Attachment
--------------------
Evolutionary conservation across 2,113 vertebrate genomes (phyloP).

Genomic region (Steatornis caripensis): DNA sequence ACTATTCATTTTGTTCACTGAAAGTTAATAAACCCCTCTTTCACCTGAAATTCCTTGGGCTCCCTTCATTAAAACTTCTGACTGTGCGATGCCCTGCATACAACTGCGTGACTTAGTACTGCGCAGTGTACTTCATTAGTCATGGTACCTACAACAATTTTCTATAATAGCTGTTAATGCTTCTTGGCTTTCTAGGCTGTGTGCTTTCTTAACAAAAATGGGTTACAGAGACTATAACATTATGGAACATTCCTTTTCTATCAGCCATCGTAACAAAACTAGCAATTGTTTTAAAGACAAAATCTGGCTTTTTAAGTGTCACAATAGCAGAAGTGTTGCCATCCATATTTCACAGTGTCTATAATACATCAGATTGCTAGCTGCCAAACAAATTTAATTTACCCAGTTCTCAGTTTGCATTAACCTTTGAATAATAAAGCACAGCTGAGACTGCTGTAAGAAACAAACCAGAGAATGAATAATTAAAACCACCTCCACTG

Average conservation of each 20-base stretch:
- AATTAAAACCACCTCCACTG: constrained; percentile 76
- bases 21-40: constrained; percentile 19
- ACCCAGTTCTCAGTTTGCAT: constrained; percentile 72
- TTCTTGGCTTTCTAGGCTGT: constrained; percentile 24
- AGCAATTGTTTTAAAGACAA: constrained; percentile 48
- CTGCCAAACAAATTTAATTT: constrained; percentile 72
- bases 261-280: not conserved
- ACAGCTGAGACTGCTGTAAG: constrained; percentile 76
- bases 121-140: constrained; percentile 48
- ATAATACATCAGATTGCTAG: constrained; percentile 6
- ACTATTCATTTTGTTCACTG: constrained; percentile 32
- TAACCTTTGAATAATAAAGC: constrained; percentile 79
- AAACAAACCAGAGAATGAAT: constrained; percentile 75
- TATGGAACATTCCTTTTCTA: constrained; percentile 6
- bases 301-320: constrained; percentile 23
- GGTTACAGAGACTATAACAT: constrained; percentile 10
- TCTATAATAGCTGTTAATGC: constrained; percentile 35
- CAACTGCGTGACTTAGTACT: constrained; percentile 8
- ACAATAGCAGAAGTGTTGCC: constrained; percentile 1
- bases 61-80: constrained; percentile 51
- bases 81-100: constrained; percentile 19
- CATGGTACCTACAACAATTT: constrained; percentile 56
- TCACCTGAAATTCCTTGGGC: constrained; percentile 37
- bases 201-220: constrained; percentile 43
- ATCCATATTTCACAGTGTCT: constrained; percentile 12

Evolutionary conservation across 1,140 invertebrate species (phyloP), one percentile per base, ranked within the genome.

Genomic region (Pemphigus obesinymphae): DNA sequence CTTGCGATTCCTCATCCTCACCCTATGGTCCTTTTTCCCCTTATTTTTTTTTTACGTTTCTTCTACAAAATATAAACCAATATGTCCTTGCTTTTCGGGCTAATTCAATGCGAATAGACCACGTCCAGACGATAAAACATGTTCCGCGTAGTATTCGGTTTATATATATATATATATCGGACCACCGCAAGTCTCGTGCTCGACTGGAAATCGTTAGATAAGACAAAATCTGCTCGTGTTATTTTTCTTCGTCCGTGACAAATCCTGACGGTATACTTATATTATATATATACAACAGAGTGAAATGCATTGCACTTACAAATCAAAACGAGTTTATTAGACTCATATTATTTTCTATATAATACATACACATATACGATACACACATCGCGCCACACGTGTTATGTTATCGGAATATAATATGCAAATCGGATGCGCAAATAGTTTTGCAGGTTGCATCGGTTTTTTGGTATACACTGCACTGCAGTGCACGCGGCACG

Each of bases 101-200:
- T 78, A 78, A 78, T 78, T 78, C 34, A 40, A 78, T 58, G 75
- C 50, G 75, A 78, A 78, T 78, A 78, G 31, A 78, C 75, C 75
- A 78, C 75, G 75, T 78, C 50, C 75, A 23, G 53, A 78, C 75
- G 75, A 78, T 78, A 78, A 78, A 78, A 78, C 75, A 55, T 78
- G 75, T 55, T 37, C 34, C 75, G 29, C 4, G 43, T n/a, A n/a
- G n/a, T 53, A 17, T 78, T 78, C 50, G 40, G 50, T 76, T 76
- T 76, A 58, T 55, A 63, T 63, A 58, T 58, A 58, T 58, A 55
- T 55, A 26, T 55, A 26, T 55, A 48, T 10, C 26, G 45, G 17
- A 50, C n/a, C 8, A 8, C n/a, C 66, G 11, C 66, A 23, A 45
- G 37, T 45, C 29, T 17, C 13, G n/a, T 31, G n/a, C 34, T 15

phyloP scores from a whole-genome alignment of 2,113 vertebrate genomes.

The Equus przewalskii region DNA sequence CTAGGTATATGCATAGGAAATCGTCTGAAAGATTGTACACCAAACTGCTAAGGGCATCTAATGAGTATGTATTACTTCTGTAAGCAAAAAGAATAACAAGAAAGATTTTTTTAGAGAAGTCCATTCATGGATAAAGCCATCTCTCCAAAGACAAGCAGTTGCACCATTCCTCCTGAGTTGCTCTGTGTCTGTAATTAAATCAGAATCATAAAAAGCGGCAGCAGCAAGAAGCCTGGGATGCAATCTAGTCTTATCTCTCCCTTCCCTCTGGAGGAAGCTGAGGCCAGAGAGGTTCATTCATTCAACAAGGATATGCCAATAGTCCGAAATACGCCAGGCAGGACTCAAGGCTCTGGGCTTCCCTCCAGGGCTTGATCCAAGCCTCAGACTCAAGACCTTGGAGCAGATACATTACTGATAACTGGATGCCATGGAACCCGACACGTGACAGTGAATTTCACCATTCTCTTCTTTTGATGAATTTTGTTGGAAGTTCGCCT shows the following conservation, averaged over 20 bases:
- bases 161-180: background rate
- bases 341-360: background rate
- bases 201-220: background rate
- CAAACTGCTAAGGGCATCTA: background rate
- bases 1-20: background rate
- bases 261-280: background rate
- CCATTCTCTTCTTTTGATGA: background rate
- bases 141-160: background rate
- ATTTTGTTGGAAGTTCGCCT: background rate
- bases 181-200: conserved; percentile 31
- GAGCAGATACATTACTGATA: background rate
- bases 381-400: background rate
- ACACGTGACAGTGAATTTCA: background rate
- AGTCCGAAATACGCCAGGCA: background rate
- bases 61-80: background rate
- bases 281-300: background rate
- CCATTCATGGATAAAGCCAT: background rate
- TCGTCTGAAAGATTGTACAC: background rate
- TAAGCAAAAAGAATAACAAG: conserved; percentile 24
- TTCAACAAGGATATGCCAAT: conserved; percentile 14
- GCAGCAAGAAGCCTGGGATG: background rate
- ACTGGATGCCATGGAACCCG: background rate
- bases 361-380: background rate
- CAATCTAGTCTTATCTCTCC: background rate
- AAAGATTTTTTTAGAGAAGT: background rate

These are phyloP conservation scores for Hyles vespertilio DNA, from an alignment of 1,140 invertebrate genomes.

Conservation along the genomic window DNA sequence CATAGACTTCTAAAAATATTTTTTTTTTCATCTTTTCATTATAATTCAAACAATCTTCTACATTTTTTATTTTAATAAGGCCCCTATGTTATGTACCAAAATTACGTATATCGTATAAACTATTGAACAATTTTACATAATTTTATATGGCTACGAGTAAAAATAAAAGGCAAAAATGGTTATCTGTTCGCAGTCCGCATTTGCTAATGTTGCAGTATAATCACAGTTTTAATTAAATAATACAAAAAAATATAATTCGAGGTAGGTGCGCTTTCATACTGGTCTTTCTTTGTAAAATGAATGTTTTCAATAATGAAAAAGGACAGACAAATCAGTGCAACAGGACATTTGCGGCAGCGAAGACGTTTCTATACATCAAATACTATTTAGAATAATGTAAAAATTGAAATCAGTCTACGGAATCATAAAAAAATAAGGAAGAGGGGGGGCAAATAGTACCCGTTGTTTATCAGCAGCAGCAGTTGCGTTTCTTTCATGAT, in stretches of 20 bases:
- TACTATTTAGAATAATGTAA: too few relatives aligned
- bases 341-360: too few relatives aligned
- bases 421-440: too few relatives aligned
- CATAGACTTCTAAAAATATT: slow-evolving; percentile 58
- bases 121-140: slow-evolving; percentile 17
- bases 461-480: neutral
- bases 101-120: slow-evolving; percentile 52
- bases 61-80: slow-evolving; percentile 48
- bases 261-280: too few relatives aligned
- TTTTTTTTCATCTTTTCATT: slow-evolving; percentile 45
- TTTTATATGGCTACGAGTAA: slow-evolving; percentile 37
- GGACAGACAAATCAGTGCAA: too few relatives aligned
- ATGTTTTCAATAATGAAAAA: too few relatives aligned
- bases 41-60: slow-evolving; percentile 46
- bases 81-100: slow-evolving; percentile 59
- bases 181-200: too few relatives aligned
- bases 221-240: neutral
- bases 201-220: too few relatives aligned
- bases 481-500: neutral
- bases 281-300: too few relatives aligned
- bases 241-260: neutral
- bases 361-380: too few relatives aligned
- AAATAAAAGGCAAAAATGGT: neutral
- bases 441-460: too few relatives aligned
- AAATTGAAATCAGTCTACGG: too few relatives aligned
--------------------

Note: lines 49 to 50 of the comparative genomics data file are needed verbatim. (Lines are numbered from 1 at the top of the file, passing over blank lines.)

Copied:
- bases 261-280: background rate
- CCATTCTCTTCTTTTGATGA: background rate